Friendly rivals seek excellence

Wrestling: Annapolis co-captains and neighbors Ben Graham and Andrew Smith continue to push one another on the mat in pursuit of a state title.

High Schools

December 19, 2003|By Glenn P. Graham | Glenn P. Graham,SUN STAFF

Annapolis senior co-captains Ben Graham and Andrew Smith are, for the most part, different. That is, except for a couple of things: wrestling and winning.

Graham is reserved and takes a straight-ahead, blue-collar manner to the mat that persistently wears on an opponent for six minutes.

Smith is more brash, and that, too, shows up when Smith brings out his free-flowing and fancy moves.

So what would they do without each other?

"Good question," said Annapolis coach Tom Sfakiyanudis. "I think the biggest asset they have may be each other."

Graham and Smith have grown up on the same street, a few houses apart, and their mutual interest in wrestling dates to fifth grade, when Graham joined the Navy junior league program, a year after Smith.

Through the junior program and three previous years of varsity competition at Annapolis, the two returning Anne Arundel County champions have been nearly side by side in weight classes - Graham now 3-0 at 135 and Smith posting the same record at 140.

With few exceptions, their biggest tests come on a daily basis in the practice room.

"The better he is, the better I become," said Smith, who was 31-2 last season and placed fifth in Maryland's high school championship meet. "We feed off each other and help each other a lot. It can get pretty intense, but we know we're just pushing each other to get better."

Their objective this season is to be the best. To make it happen, Graham will count on his muscle and endurance. Smith is more technical and calculated, staying a move ahead of opponents and always primed to jump at a mistake.

"We both want to be undefeated state champions, and we know this is our last chance," said Graham, a two-time state runner-up who has signed on to wrestle next winter for Davidson College in North Carolina. "But you can't take anything for granted because there's no guarantees."

Both are banking on their experience and some tough lessons learned over their first three years at Annapolis.

As sophomores, while Graham made his first state final appearance, Smith was frustrated by Wilde Lake senior Matt Ennis, a returning state champ, in the quarterfinals. Trailing, Smith head-butted his opponent and was disqualified, ending his season and losing all the team points he had earned to hinder the Panthers' chance at a state crown.

"That was a big turning point for him," said Sfakiyanudis. "He knew he let his team down, which was a hard thing for him to take. The transformation was huge from that year to the following year. He's grown into a great captain and leader."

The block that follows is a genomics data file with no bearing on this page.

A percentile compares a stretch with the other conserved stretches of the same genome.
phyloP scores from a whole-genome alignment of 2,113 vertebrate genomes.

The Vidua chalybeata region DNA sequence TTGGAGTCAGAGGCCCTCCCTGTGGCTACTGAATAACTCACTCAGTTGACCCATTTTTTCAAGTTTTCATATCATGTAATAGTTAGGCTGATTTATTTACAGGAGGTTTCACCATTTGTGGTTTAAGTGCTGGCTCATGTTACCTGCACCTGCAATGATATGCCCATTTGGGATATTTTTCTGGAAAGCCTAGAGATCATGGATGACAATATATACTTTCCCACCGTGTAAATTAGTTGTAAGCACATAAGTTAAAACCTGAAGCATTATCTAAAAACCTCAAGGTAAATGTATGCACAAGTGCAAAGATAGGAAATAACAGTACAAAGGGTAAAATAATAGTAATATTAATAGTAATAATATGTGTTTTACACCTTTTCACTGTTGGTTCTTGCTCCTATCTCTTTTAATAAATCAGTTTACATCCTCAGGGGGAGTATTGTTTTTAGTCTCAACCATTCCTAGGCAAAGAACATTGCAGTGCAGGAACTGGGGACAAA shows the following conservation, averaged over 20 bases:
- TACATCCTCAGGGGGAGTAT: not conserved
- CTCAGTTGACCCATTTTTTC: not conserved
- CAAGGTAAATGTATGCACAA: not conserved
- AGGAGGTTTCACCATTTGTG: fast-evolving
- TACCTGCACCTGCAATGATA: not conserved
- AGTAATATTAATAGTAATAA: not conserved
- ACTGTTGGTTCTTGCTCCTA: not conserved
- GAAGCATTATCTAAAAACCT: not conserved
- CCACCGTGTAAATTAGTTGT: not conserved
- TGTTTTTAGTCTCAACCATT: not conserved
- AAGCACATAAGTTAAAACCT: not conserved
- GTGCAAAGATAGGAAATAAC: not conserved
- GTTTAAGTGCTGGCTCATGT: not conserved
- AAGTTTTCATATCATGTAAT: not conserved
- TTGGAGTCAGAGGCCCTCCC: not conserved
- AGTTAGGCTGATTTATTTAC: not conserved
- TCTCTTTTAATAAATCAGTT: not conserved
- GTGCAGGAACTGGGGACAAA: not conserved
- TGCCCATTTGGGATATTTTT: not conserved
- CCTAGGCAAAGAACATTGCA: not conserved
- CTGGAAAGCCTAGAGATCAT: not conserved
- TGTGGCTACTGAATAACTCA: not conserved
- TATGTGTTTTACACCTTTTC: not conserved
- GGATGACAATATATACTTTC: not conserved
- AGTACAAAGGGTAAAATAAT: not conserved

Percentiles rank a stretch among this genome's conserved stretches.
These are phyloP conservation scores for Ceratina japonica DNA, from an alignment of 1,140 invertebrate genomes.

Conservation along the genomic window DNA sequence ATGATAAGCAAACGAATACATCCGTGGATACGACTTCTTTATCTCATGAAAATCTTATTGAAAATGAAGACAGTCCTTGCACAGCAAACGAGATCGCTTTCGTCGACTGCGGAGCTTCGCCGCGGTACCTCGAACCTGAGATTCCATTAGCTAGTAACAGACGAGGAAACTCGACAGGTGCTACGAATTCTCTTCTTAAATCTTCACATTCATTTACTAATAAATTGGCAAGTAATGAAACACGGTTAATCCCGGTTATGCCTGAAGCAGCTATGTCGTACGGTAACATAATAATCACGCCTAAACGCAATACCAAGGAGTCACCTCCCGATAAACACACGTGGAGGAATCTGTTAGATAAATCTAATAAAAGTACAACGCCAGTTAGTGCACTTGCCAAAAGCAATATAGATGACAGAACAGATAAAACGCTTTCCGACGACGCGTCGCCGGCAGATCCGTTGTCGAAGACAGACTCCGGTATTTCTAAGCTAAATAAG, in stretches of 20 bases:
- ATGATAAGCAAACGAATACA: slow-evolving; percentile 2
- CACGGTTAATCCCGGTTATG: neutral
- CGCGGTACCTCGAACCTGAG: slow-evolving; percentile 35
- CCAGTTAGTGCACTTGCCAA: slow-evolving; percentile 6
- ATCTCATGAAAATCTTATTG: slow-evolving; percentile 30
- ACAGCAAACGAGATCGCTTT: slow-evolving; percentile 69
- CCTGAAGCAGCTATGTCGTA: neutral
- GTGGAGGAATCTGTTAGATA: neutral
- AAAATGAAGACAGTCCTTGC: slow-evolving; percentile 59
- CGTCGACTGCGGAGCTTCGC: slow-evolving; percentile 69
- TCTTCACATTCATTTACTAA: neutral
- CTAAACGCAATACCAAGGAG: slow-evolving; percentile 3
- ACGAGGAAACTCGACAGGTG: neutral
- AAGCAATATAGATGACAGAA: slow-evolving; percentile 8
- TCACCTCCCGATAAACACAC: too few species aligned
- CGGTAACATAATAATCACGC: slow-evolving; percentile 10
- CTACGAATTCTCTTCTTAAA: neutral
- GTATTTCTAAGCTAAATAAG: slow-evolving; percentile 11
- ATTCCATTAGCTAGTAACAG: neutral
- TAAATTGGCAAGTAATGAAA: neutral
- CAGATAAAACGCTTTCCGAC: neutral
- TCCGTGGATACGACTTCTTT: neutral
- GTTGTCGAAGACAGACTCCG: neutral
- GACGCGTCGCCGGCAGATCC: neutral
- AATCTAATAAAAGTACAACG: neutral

Last year, Graham again fell one match short of a state title, dropping an 11-4 decision to Dulaney's Andrew Schlaffer for his first loss of the season.

"Last season, I think I was holding back a little too much," said Graham, who finished with a 32-1 mark and is now 93-13 in his three-plus seasons. "I can't overlook anybody, but I also have to go in more confident. I think I can give people too much credit sometimes."

Of all the years the two have squared off, they recollect only one occasion when it was for keeps. It came in the sixth grade at a holiday tournament at Chesapeake High.

Graham won, 1-0, and competition between them always has been that evenly matched.

"Lately, he's been winning a few more than I have, but it's always been pretty even," said Graham, who is undecided on a college but plans to continue wrestling. "Some days, I'll be better, and other days he will. It usually comes down to just who has the more energy on that day."

With mostly a raw group of underclassmen around them, Graham and Smith have taken their captain roles to a higher level, Sfakiyanudis calling them more like "assistant coaches."

"They bring so much skill that they're helping build up the program," said 130-pounder Jared Stricklin, the only other senior returnee with varsity experience. "You don't want to wrestle them. Ben, he'll just grind you down - I've seen it every match. And with Andrew, it's more like a finesse match. It looks like he has everything planned out in his head first."

Last season, the Annapolis pair went all the way to states with perfect records, and both appear to have clear paths in a bid to make it happen again.

"They draw attention with what they do on the mat and not outside it. To me, that's the mark of true champions," said Old Mill coach Jim Grim.

"The first time I remember recognizing them, I somehow thought they were seniors, but they were only sophomores. Finally, I can definitely say I don't have to worry about seeing them next year. That's a bonus."

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